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Merata Kawharu (Ngāti Whātua, Ngāpuhi) is an academic, researcher and writer who is currently Research Professor at the Centre for Sustainability, University of Otago, Dunedin. After completing a doctorate in anthropology at Oxford University as a Rhodes Scholar, she has taught at Auckland and Otago universities, and published widely in the areas of indigenous leadership and resource management. She is very excited to have the opportunity to work with Māori communities on climate change and leadership. She is particularly keen on helping to shape up unique ‘Kainga innovation plans’ based on community aspirations and tackling questions like how to engage young community members and also mobilise a multi-located community of descendants to become involved in and shape responses to the challenges of climate change. She is also very grateful to have the support of MBIE to enable this legacy-making work take place. Merata has been a consultant to the UN and UNESCO and is a member of the New Zealand Geographic Board. Her books include Whariki, with Paul Tapsell, Whenua: Managing our Resources, Tahuhu Kōrero: The Sayings of Taitokerau and Maranga Mai! Te Reo and Marae in Crisis? In 2012 she was made a member of the New Zealand Order of Merit (MNZM) for services to Māori education.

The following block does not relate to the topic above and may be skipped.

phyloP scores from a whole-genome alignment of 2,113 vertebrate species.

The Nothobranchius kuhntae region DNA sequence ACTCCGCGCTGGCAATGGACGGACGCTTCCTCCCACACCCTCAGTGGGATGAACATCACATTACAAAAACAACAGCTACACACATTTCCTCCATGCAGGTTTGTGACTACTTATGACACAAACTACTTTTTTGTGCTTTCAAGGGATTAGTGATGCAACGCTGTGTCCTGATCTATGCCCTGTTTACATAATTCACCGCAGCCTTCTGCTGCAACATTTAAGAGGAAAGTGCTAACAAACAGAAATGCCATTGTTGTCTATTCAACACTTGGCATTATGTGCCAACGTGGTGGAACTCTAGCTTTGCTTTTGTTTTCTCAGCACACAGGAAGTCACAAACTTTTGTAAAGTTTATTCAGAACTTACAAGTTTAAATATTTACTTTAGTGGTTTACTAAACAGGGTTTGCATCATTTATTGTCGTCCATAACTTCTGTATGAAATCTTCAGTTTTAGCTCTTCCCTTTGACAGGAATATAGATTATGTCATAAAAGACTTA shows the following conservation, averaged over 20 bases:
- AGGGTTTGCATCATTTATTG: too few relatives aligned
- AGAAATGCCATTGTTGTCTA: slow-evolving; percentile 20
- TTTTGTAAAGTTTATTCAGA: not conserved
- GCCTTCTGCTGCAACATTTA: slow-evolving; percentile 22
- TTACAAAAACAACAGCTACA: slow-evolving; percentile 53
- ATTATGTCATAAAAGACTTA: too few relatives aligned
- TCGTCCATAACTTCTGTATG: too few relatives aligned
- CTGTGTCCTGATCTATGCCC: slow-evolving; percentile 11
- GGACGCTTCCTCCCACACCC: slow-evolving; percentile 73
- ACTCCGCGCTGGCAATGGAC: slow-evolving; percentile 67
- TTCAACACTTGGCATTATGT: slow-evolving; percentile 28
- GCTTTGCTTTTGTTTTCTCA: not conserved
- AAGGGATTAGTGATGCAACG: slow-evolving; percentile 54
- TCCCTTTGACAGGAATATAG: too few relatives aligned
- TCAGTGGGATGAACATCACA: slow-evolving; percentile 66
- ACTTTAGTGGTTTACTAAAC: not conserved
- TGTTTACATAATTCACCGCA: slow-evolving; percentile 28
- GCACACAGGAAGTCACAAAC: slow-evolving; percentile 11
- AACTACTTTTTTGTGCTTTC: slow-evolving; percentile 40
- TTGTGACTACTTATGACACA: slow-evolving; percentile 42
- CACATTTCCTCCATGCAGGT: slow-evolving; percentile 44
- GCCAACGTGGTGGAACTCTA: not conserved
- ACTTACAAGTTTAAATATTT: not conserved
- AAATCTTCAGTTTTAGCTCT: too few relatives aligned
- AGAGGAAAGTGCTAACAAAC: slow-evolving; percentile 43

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Janet is a research professor at the Centre for Sustainability, a research centre at the University of Otago.  As a social scientist, she is interested in how society can transition to a sustainable future and the role of culture in driving that change. Her current research includes community adaptation to climate change and low-carbon energy systems. See here for more information. Janet tries to keep her carbon emissions low by growing vegetables, limiting her flying, walking to work and being a vegetarian